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FAQ

Why was CACTX created?

The children’s advocacy center concept evolved as a way to counter the fact that child victims of abuse were often re-traumatized by their encounters with a legal system that was trying to help them. By 1994, there were 13 centers in Texas, but they could only do so much on their own.  As such, leadership from these centers came together to form our organization as a means to set standards for CACs in Texas, promote excellence, build awareness for this issue, and help communities across the state to start a CAC. Recognizing the potential in the concept, the Texas Legislature also codified CAC standards in the Texas Family Code.  Since that time, we have led the way in developing best practices and standards for helping these vulnerable children while helping launch CACs across the state.

What is CACTX currently seeking to accomplish and what do we need to get there?

We’re working to expand the reach and depth of our services. Our geographic footprint has grown rapidly over the last two decades, but, every year, almost 3,000 child sexual abuse cases are assigned for investigation in 66 Texas counties beyond our service area. These children lack direct access to our full range of services and local authorities miss out on the collaborative partnerships that have proven so effective. We’re deepening our services by training more clinicians in evidence-based therapy, making accommodations for child victims with special needs and providing broader access to victims’ medical assessments. We need resources to improve.

What are the leverage points that make CACTX successful?

As a public-private partnership embedded in the system, our mix of agility and credibility enables us to influence positive outcomes in the investigation of crimes against children from the inside out. Each of our CACs is unique to the local environment and culture, yet similar in their evidence-based practices and compassionate professionalism. Together, they collaborate with 600-plus law enforcement jurisdictions, 200 district and county attorneys’ offices and every CPS region in Texas. As an organization, our commitment to research enables us to play a leading role in defining best practices that are transforming the way our nation treats child victims of abuse.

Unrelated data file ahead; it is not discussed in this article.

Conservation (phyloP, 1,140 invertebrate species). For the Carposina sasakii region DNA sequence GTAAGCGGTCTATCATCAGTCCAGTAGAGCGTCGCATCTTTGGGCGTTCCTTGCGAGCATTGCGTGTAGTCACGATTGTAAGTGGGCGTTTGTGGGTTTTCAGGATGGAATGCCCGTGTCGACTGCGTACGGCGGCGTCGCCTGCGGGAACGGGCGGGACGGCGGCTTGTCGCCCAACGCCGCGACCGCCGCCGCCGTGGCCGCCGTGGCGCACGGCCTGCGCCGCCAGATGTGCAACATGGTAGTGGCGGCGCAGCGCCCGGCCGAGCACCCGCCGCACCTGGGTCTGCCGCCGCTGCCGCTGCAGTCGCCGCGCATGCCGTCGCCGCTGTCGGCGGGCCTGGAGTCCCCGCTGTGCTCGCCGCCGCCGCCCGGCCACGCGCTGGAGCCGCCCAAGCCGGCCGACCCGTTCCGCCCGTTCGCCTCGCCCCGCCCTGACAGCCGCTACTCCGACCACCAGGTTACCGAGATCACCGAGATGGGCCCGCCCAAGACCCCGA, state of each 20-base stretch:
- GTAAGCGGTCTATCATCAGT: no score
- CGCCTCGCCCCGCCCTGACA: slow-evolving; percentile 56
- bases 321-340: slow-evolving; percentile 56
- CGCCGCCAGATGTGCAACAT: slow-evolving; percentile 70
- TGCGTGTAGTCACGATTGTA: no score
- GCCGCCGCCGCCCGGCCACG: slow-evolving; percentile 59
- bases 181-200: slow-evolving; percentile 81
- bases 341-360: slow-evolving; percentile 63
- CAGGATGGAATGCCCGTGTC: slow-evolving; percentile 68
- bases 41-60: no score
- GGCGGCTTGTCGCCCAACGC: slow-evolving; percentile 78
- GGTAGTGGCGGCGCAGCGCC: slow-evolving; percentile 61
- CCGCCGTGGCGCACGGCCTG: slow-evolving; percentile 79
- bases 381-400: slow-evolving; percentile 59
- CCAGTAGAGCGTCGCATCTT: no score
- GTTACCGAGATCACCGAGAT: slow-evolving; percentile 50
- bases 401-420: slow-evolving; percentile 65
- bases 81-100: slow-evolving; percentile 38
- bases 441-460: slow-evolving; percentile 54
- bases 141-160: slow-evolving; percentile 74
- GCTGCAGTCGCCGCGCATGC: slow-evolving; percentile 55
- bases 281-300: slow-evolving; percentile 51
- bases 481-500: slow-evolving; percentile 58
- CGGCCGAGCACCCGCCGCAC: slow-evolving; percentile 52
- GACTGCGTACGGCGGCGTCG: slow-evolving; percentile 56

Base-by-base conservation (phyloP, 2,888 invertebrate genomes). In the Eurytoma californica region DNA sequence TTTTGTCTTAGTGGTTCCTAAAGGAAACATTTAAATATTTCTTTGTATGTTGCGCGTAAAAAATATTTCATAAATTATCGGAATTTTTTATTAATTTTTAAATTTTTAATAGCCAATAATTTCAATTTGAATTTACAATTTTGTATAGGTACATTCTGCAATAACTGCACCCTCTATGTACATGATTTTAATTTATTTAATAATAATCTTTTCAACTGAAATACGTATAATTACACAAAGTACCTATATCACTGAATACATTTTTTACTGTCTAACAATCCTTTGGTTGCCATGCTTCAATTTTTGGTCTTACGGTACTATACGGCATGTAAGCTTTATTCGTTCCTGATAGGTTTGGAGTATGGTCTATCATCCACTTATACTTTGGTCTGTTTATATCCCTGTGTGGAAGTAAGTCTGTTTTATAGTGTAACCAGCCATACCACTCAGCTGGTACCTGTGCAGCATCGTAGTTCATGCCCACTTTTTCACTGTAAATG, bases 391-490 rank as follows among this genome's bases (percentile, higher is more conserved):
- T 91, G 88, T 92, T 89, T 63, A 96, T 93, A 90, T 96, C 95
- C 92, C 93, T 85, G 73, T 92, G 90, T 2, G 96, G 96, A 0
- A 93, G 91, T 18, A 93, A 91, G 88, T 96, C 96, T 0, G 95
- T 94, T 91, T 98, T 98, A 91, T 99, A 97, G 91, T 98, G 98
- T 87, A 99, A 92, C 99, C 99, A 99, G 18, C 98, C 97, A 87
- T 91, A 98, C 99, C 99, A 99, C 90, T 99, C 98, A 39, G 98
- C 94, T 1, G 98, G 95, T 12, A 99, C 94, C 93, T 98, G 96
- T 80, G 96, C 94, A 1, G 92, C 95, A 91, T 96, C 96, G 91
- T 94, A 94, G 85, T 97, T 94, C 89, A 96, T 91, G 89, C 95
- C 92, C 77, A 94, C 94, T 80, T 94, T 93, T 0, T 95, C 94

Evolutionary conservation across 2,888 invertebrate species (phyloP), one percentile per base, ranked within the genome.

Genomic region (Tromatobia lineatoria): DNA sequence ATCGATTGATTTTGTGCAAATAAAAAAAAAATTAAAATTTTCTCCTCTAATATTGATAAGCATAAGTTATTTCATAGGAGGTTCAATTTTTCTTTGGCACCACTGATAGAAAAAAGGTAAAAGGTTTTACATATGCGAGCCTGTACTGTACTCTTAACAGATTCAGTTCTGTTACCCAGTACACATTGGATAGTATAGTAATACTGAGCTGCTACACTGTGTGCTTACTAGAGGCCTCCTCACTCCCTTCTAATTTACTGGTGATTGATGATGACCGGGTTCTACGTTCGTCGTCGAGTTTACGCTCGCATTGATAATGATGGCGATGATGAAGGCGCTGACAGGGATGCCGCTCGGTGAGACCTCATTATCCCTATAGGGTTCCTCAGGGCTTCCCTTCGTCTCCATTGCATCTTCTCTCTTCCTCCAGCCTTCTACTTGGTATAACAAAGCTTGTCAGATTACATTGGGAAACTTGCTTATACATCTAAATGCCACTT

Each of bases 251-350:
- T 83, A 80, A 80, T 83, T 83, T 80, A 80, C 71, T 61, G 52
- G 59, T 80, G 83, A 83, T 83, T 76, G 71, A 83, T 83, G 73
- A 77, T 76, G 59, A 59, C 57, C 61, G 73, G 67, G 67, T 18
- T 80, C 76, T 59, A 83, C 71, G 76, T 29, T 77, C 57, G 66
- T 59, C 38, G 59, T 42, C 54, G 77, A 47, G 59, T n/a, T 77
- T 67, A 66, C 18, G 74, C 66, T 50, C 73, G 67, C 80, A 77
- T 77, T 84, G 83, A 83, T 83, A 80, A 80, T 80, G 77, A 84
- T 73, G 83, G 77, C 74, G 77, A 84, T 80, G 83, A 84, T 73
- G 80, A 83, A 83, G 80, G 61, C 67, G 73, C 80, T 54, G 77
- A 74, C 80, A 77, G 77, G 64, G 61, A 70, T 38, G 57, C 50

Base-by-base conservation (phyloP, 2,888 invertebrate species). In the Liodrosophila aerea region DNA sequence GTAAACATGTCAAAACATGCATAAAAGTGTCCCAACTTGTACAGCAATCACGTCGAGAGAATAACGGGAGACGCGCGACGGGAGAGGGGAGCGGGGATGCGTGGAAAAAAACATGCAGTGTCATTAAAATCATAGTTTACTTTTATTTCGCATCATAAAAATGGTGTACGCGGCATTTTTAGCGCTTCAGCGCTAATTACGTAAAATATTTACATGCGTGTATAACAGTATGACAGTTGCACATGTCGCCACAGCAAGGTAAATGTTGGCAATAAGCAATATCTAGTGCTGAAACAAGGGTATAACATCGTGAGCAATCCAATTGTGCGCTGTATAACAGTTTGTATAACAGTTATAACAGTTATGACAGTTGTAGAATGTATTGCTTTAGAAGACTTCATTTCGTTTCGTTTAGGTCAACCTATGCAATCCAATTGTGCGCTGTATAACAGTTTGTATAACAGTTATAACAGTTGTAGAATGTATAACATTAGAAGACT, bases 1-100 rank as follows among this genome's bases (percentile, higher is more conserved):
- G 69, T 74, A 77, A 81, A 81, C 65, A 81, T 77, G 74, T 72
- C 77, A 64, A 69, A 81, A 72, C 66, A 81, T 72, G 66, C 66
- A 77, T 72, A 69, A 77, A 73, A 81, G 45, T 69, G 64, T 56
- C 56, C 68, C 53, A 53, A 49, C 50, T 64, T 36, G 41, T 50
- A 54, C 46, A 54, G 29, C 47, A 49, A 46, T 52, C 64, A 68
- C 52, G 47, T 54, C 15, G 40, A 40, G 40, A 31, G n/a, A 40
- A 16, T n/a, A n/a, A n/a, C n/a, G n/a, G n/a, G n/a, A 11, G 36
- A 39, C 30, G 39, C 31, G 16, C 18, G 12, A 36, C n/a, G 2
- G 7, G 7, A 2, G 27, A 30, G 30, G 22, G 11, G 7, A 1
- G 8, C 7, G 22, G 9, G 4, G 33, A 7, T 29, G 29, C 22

What makes CACTX effective?

Our number one asset is our people, a network of trained, compassionate professionals, on the frontlines and in our state office, who treat every child in the system as they would their own. Our people never stop asking “what’s next?”; “how can we do this better?” and “who can we get to help us.” This has led to local partnerships with police, medical, legal and child protective organizations, as well as leading minds at Texas universities whose research informs our procedures, processes and major decisions. Enthusiastically committed to evidence-based approaches, our team embraces necessary change for continuous improvement.

What are the metrics of success for CACTX?

Someone once told us, “you don’t get what you EXPECT, you get what you INSPECT” and we inspect and measure everything meaningful at CACTX. We use a client satisfaction survey to ensure our headquarters team is hitting the mark with our centers.  We use an “Outcome Measurement System” to ensure the centers are meeting the needs of their clients and collaborative partners. We also assess trauma and depression levels in our child victims at the beginning and end of their counseling cycles to measure our effectiveness. All of this data is aggregated, interpreted and integrated into our continually-improving processes.